This post is a quick review of my least favorite race of the year, and a recap of the challenges I’ve faced in running TEN Half Marathons so far!
Upon registering for this race, I became excited. This race looked fun, exciting, flat, and like a great set-up. Running through 4 cities, over 3 bridges and 2 states sounds like a really cool race! It even gave me the opportunity to explore the area where I was born and see some of the places that my dad experienced during his college days. The night before the race I had the chance to eat at his favorite college pizza place. It WAS pretty good pizza!
I stayed at a Holiday Inn and was in bed by 7. Asleep by 9. I drove around Saturday evening looking for something fun to do or to see. The Iowa side of the Missippi River was much nicer than the Illinois side. But, that was the extent of my evening. That was how exciting the Quad Cities were for me.
I woke up around 6, showered, ate my bagel and cream cheese with a side of banana, and headed toward the start line for a 7:30 start. It was cool, the temperature around 55 degrees. The start area is where I found my first flaw with the race. First, there were no starting corrals. This means ANYONE could line up ANYWHERE they wanted. Not to mention problem #2: All runners started together. Full Marathon, Half Marathon, 5k Runners, 1 mile runners, grandmas pushing their grandkids in strollers through the mall… EVERYONE! For future reference, this is a great way to not allow one to get off to a comfortable start.
The race starts headed North toward I-74 and up onto the onramp and to the Interstate. All of the runners within 1 mile are squeezed into one lane of interstate traffic. Apparently, closing down the interstate is an impossibility (understandable), and heading in the other direction is also an impossibility (not as understandable). You see, when the squeeze is at the beginning of the race, runners are not as spread out as they would be if the one lane were used at the end of the race! Just the 3rd problem with the course before the end of mile one, that’s all.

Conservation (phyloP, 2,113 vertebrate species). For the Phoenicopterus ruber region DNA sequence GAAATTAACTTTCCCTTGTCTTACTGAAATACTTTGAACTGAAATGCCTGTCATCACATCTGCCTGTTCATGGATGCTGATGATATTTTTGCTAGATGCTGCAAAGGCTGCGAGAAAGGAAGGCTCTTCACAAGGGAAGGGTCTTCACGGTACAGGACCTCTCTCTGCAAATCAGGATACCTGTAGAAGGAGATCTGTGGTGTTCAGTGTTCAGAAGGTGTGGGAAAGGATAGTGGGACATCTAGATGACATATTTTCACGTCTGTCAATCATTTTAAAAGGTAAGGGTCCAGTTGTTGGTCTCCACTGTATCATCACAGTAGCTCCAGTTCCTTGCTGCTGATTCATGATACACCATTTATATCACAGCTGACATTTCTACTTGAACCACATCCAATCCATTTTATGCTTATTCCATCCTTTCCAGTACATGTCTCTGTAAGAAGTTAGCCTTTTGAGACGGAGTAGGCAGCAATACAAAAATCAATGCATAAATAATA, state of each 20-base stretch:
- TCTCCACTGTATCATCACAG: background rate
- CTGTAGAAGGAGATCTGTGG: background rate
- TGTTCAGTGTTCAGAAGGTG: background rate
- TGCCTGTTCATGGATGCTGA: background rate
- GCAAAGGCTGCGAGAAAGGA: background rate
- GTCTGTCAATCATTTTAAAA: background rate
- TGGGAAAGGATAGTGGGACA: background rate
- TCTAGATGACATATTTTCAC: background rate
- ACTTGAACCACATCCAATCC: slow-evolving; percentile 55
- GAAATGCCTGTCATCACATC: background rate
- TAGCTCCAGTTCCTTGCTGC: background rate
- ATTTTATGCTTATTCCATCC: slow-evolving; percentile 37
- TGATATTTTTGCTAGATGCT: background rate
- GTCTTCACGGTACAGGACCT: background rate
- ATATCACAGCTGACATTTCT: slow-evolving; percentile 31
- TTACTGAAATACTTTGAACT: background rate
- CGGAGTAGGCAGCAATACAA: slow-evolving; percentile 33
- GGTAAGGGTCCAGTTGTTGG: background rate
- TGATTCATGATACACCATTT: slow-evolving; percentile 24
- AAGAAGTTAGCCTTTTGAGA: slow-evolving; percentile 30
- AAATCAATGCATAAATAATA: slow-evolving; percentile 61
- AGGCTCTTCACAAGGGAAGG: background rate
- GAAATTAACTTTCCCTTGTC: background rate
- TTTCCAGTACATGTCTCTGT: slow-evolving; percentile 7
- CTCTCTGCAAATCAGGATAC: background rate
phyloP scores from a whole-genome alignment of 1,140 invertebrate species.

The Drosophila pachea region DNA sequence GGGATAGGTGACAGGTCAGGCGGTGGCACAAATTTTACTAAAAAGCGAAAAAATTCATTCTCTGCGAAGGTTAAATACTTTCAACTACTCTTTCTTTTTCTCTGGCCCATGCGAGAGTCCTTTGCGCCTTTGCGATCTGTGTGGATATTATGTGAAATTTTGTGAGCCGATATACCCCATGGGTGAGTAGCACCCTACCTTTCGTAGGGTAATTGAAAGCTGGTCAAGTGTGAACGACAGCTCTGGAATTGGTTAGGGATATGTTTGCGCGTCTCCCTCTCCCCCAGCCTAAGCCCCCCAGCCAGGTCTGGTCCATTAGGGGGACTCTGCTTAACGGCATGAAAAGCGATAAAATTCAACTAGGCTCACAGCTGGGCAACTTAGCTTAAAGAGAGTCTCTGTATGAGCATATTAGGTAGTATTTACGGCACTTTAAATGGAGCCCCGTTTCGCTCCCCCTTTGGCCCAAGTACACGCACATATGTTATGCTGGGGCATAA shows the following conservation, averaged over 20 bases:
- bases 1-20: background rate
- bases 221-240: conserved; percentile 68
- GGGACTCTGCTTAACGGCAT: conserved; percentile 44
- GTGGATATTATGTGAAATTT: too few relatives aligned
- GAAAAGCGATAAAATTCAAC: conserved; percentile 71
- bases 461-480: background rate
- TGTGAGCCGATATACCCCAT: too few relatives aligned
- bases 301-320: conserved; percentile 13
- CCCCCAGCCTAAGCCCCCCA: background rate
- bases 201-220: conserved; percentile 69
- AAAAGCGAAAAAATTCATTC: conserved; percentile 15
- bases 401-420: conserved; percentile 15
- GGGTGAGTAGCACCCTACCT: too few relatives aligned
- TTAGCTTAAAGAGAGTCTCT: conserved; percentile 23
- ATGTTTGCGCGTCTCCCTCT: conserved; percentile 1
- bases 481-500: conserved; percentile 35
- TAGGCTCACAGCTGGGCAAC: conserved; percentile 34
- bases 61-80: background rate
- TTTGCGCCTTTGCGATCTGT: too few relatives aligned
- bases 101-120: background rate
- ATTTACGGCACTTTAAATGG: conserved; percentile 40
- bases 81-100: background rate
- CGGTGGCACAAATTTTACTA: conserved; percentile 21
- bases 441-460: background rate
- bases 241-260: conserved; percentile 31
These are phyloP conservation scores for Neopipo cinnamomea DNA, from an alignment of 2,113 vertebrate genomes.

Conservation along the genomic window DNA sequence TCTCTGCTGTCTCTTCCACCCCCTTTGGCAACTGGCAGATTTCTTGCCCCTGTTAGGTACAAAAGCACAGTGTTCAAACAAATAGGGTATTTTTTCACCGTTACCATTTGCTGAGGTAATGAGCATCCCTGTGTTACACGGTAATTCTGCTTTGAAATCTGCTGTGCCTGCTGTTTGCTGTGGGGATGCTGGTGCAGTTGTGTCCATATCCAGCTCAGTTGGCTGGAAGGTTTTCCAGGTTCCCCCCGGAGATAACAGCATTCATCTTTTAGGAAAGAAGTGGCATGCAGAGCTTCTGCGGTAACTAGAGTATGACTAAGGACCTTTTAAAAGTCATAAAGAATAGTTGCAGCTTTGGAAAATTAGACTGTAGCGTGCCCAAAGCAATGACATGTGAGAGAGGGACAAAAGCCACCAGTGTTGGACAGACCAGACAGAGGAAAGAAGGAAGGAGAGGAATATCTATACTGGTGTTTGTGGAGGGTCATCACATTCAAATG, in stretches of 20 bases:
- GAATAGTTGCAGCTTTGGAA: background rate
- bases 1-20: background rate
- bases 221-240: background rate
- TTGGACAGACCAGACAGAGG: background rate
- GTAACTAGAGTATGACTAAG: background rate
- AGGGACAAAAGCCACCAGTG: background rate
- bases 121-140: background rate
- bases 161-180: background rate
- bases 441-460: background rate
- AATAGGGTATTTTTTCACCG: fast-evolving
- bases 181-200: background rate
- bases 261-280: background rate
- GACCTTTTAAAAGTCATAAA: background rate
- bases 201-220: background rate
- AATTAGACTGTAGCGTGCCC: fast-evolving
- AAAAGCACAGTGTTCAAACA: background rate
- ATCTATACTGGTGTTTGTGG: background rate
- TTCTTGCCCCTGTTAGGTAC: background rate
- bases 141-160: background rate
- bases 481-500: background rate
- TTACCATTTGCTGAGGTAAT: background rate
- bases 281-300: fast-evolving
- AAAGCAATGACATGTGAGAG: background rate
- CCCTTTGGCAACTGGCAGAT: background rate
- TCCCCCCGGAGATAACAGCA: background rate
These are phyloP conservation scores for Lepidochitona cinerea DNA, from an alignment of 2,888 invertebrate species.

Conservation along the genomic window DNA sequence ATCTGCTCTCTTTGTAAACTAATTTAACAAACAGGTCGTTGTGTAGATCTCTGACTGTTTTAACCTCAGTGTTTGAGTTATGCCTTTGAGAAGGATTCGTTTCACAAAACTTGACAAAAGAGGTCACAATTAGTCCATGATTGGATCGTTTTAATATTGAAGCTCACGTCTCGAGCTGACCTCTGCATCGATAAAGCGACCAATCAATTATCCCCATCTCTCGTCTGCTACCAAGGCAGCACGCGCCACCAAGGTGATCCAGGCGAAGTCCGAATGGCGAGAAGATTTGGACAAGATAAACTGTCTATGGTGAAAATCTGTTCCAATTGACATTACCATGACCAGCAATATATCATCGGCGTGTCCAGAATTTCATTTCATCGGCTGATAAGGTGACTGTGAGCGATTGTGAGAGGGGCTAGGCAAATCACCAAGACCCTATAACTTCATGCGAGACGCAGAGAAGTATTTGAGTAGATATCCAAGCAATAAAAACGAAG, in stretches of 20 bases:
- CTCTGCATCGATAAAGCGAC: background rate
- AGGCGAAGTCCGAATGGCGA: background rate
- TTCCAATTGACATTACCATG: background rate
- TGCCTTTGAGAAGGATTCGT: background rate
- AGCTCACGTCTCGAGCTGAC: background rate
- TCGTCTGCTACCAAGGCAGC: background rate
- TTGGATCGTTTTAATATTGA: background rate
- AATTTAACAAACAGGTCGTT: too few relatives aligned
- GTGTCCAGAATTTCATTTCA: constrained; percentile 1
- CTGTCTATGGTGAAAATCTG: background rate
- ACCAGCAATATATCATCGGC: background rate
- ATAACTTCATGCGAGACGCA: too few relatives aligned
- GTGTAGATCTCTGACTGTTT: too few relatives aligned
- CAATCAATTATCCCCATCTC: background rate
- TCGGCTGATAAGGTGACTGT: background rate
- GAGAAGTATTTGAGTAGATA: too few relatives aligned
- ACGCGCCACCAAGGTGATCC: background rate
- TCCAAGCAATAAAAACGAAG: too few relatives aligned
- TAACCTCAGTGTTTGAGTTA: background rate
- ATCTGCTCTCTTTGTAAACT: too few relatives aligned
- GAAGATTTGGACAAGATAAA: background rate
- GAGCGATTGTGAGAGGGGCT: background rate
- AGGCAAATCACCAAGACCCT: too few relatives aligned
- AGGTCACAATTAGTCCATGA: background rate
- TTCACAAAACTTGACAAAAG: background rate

The website for this race promotes the race, as most races do, as flat and fast. Through the first 3 miles I wished that I wasn’t blessed with the ability to read. With the slowdown on I-74, the hill up the onramp, the inability to gain speed coming off of the bridge (due to congestion), and the hills rising above the floodplain through mile 3 and into mile 4, I was already defeated. Phyically from 9 prior Half Marathons, and mentally having prepared myself for a “flat and fast” course that was mainly uphill concrete roads. The concrete pounded my body unlike what gravel or blacktop would have. The downhill at Mile 4 helped, and even got me back on pace through mile 5 for a 2 hour Half Marathon, but I was already mentally defeated. I wouldn’t shake the negative feelings that I already had for this race.
It’s a shame, too. From Mile 4 onward, the course was beautiful. The Missippi River surrounded by beautiful homes and rolling hills in the distance was a wonderful site. We passed through Rock Island Arsenal, which I hear has the country’s largest stockpile of ammunition. The race went through beautiful neighborhoods and ran past the national cemetery, where many of our heroes are laid to rest.